It’s been a while since I last posted, and I apologize for the gap, but I’ve been away. Not just away with the faeries, as is so often the case, but away. My son, Adam, is visiting from Adelaide (South Australia) and we have just returned from a delightful Wilderness Retreat. We actually used the opportunity to recharge our batteries and even do some work. Adam is currently editing my novel — more about that experience in the next post — and we found Corinna the perfect place for a writer’s retreat, not to mention a good dose of craziness. The Crazies being us, I hasten to add.
Actually, it’s a perfect place for just about anything. Except maybe shopping. (If your idea of a great day out includes a visit to WalMart, find another Blog.) It truly is a wilderness experience. Just getting there is evidence of that. The road to (and from) Corinna is a long, narrow, dusty, mostly-one-lane dirt road, but who cares? Some of the potholes are epic, but if you’ve got good suspension, and your car does too, you’ll be right. It mostly winds its way through beautiful forest for about an hour and a half driving in from Waratah, (a whole ‘nother story!) and a bit less driving out to Zeehan. It’s the same road, actually, but is interrupted by the Pieman River, and a two-car ferry to get you across to the other side. ($20) Zeehan, incidently, is the closest population center to Corinna. It’s said to be about 53 km (+32 miles), but take my advice and drive straight on through, whether you are coming or going. Especially if you’re hungry.
Once at Corinna, you’ll see that there is nothing else there. The facilities include the pub, which has an inviting verandah just outside the bar, and a very good restaurant, a number of cottages (tourist accommodation), a smallish-but-attractive camping area, a few historic cottages (the purpose for which was unclear, except they looked historical), the aforementioned ferry, a rack of kayaks for hire, and a boat dock for the Arcadia II, which provides the Pieman River Cruise. Plus, in addition to the kayaks and cruise, there are several walking tracks of varying length. But for me, the joy of the place was not so much what there was to do, but just the peace and serenity and beauty of the place. Mind you, when I’m at home I also enjoy and fair amount of peace and serenity and beauty. But hey, what’s wrong with being spoiled?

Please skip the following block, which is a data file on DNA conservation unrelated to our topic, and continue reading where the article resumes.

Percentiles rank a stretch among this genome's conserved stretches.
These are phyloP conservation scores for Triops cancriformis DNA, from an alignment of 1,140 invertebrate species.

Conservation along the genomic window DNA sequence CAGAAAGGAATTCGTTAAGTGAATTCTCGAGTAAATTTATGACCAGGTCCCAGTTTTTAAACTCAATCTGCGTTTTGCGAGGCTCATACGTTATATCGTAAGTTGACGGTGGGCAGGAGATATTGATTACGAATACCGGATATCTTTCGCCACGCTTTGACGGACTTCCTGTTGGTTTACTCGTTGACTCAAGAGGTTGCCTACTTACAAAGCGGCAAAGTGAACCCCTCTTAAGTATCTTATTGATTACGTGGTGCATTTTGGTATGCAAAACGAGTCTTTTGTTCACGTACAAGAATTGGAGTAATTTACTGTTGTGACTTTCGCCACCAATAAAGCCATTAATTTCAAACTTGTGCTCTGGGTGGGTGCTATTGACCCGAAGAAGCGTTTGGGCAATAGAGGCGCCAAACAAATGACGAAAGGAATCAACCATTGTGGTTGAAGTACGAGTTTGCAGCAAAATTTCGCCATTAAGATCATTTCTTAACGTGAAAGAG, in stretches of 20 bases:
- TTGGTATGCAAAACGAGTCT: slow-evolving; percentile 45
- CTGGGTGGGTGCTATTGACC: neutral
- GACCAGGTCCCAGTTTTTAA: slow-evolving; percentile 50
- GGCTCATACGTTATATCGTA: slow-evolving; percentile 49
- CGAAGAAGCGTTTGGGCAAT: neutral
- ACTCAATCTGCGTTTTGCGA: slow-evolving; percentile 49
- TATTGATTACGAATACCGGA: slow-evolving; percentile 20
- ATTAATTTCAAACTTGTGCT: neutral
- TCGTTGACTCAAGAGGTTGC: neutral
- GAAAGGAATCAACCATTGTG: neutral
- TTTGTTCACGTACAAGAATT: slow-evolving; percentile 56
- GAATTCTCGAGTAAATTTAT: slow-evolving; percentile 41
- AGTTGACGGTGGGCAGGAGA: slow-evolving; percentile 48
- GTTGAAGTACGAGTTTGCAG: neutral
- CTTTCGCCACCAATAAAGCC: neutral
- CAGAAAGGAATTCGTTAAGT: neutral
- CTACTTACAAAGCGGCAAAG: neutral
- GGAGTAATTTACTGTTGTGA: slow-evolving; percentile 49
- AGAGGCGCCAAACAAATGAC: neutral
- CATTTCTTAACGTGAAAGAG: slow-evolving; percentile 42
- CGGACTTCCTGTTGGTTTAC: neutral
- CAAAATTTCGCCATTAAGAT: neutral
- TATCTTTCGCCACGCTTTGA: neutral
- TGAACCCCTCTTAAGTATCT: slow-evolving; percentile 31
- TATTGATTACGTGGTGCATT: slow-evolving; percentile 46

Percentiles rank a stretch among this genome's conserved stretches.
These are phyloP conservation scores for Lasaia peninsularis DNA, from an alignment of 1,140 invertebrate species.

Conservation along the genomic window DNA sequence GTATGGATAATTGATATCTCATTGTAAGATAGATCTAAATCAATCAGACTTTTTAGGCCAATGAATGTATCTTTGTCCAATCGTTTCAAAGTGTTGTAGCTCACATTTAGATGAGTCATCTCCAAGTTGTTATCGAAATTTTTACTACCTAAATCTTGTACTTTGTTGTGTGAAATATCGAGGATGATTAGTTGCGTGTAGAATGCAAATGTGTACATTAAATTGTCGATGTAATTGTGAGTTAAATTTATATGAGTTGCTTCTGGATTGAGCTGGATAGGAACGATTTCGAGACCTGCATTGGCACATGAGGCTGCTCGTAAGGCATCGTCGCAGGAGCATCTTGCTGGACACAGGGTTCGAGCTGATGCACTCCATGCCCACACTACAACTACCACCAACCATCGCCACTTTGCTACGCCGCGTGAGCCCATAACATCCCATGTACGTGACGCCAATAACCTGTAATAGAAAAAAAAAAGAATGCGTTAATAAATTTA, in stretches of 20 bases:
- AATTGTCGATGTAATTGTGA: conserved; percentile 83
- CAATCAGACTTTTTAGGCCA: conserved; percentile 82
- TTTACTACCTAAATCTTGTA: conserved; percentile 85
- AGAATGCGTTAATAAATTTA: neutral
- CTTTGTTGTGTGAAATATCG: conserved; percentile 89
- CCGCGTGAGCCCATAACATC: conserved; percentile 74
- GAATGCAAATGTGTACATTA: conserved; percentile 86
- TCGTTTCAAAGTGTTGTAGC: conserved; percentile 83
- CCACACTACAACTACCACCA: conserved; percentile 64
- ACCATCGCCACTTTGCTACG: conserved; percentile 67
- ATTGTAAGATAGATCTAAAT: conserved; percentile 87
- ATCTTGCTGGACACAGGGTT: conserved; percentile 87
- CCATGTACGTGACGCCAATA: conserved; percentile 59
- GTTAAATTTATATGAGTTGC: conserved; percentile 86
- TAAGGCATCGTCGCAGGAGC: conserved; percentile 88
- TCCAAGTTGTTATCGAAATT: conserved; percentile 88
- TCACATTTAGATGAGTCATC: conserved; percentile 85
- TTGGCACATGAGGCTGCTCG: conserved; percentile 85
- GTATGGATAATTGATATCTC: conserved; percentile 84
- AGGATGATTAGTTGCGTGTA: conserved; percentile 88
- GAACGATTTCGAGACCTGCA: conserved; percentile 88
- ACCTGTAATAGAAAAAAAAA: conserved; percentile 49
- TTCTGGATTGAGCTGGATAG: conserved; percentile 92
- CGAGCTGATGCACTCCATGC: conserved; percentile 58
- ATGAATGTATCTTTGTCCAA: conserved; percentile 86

Our cottage (all of the cottages, I think) was equipped with a small kitchen, so it is possible to do all of your own cooking. But why would you? I ask. This is a holiday, after all. But if you do want to cater for yourself, you need to bring all your provisions We didn’t, but were happy to eat lunch and dinner at the restaurant. The food was excellent, but we were usually defeated by the very large portions. They don’t do breakfast, so that much you need to do yourself. All (14) of the staff were wonderfully friendly and helpful. They clearly enjoy being there too.
Our cottage was cozy and comfy, and had a verandah that stretched the full width across the back of it, only meters from the edge of the forest. A glorious outlook. Not surprisingly, the place was powered by solar electricity, gas heat, and rain water (though the river was also a source of some water as needed). Just think: no TV, no telephones, no hair dryers, no oven. We were asked to limit our usage of electricity, as you would expect, but that was surprisingly easy to do. There was a gas heater and a gas stove, comfortable furniture (!). . . what more could you want? I’ll sure be going back. Adam is already looking forward to when my next book needs to be edited . . . He reckons I should be able to do at least one book a year.
And just so you know, there was also a warning “Do not leave your shoes outside; the devils will eat them.” MM